Opposed to what?

Every now and then I check out the Voynich category at the dmoz open directory site. (For those of you who don’t know it, dmoz tries to be for links what Wikipedia is for information.) I have submitted my little blog to their review process and hope that in due time the Voynichthoughts will show up there as well.

Only today did I notice that there is a subsection “Opposing views” in the Voynich directory, and now I wonder — opposed to what? We all know that there is no universally accepted theory of the VM, and even what is considered “mainstream” in VM research is subject to debate. Methinks everybody with an opinion on the VM will be in opposition, more or less, to their peers.

The mind boggles.


8 thoughts on “Opposed to what?

  1. Hi Elmar,

    I’m (notionally) the editor for the VMs part of the Open Directory: I added your site last month, but another editor objected to my repetition of the phrase “Voynich Manuscript” in the description of your blog, and so bounced it out of the directory.

    I’ve removed the unnecessary repetition and bounced it back in again, hopefully for good this time. As with the Hitchhiker’s Guide to the Galaxy, just be thankful that the description you ended up with was more useful than “Mostly harmless”. :-)

    And as far as the reason for “Opposing Views” goes: this is a long and forlorn debate which is too dull to really precis in a small margin. But let’s just say that pretty much the only thing that unites Voynich theories is the fact that they oppose each other. :-)

    Cheers, ….Nick Pelling….

  2. After years of contact with the VMs community, I would say it is easy to tell mainstream from opposing views:

    Mainstream: the VMs has meaninful content, what a shame we could not decode it yet!

    Opposing view: the VMs is bogus / hoax / meaningless, there is nothing to be decoded!


    • I have my doubts. Lately, with Rugg, and Schinner, and several others, the idea that the VM is simply a hoax apparently has found more and more champions.

      If you look at mainstream publications, journals or magazines, most of them depict the VM as “solved”, in the sense that it is a hoax. Unfortunately…

  3. The whole VMs-is-a-hoax notion is superficial and naive, like a kind of throw-away look-at-me-aren’t-I-clever remark at a dinner party, desperately trying to impress a table of people with 180 IQs.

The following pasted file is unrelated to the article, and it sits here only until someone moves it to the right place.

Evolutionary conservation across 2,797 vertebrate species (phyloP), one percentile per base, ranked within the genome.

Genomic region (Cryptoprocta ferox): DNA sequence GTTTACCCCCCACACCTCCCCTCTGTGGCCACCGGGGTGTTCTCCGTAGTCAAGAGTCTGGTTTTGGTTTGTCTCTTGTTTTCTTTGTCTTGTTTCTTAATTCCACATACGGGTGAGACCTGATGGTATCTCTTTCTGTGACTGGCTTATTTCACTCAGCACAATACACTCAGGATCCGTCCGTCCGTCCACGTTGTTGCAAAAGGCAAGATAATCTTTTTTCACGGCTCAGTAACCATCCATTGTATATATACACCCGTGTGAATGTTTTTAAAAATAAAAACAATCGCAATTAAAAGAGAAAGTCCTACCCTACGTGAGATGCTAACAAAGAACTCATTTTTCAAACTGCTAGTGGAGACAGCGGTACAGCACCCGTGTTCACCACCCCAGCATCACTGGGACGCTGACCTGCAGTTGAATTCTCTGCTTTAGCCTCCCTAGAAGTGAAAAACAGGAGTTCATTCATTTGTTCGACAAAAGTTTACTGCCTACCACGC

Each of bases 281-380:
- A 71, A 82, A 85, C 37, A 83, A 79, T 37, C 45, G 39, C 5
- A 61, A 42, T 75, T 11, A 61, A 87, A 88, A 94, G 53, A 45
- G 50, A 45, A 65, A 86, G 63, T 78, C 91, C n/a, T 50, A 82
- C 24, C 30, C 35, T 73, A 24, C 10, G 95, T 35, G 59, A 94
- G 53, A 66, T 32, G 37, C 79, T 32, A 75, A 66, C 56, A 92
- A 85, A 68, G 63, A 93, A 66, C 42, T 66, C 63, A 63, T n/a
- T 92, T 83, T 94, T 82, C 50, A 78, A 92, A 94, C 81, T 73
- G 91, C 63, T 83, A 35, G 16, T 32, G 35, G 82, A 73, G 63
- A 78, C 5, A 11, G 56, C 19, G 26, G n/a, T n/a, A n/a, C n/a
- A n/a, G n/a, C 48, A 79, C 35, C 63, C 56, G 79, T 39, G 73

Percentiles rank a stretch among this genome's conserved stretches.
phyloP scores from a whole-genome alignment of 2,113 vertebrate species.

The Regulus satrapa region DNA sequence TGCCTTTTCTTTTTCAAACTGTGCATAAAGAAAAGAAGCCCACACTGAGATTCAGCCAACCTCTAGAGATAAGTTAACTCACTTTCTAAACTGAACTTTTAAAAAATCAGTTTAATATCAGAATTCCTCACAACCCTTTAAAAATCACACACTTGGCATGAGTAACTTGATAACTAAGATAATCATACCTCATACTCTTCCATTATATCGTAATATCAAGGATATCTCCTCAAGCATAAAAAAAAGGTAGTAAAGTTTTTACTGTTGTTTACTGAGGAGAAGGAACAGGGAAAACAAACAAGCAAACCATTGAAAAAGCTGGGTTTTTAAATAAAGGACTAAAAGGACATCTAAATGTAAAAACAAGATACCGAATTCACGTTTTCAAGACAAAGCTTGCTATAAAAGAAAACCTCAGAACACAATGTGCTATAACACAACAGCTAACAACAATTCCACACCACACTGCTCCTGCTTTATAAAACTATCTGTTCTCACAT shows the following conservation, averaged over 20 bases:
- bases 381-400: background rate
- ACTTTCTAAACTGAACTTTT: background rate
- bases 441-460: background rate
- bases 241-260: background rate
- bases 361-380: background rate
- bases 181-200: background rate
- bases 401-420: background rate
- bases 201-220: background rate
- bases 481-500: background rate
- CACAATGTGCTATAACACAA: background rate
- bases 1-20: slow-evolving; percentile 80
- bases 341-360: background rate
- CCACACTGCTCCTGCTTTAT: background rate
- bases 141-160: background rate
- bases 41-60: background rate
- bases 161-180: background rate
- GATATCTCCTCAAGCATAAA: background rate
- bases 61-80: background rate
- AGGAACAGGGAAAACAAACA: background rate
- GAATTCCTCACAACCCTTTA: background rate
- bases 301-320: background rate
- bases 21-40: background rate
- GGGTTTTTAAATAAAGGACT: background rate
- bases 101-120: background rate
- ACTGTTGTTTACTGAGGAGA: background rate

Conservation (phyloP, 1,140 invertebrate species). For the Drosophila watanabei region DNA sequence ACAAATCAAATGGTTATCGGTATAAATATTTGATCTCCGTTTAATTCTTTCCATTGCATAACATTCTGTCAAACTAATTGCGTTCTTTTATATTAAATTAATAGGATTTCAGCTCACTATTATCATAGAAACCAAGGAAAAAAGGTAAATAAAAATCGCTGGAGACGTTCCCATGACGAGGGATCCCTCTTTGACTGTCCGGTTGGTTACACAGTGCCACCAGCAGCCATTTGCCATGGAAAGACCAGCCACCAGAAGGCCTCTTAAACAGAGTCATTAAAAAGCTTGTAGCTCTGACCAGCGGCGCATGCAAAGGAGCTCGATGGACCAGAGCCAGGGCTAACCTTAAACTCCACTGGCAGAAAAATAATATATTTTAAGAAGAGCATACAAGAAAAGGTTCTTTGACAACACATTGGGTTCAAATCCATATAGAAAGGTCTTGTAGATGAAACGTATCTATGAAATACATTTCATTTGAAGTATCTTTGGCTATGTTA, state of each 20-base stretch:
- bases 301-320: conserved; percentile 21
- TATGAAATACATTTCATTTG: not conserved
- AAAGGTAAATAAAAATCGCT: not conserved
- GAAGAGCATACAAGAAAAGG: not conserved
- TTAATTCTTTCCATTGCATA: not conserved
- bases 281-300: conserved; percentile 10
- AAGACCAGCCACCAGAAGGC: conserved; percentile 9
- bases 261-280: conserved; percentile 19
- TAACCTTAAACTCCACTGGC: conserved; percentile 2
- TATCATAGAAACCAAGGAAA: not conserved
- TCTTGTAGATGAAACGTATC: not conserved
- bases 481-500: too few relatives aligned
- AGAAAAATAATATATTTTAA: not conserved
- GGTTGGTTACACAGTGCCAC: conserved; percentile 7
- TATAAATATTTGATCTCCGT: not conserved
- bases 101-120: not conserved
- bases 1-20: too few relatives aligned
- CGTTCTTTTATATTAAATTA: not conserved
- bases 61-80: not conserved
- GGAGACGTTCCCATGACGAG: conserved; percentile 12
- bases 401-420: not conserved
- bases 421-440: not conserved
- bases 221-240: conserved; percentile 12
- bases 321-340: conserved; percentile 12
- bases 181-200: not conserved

And failing. :-)

    Having said that, I wouldn’t be particularly discouraged by the fact that mainstream media, journals and magazines often pick up on the hoax angle. The standard of fact-checking and level of critical thought present in the mass media have both plummeted over the last twenty years: succumbing to a Voynich hoax theory is perhaps one of the least of their mistakes.

    I’m sure you can think of a few of the larger ones for yourself! :-O

    Cheers, ….Nick Pelling….

  4. The problem I see with the media promoting the image of the VM as a hoax is, that this might deter lots of smart brains from participating in VM research.

    If all they hear about the VM when they come across it for the first time, is “It’s pointless”, they may never pick up enough interest in it to get going and check out what it’s really like.

    Thus, Rugg and Schinner may actually do more harm to VM research than just make us look like clueless folk.

    My take on it. (edited for formatting)

  5. Agreed – but what kind of cryptographic or historical heavyweight could we summon to provide some balance and realism to this debate?

    My guess is that we’d need a well-respected historian to climb the mountain of codicological evidence we’ve amassed since the Beinecke so kindly posted the scans – as I tried to point out in the Curse, everything else is fairly worthless.

  6. I personally have no problem to accept that the
    Voynich MS could be a hoax.
    It would have to be an old hoax though.
    The idea that it was made to fool Rudolf (or even
    later than that) is untenable for me.

    (I don’t know if this counts as an opposing view).

  7. My comment on mainstream X opposing view was related to the VMs mailing list: research supporting hoax theories are usually bashed and dismissed as nonsense. A simple search for “Gordon Rugg” in the archives is enough to show it. The wikipedia article also shows this trend: every paragraph about a hoax theory ends with something like “but of course this can not be sound”.

    The external perception, however, is different. That is because the only research papers that have made it to respected publications in recent past are of the hoax type.

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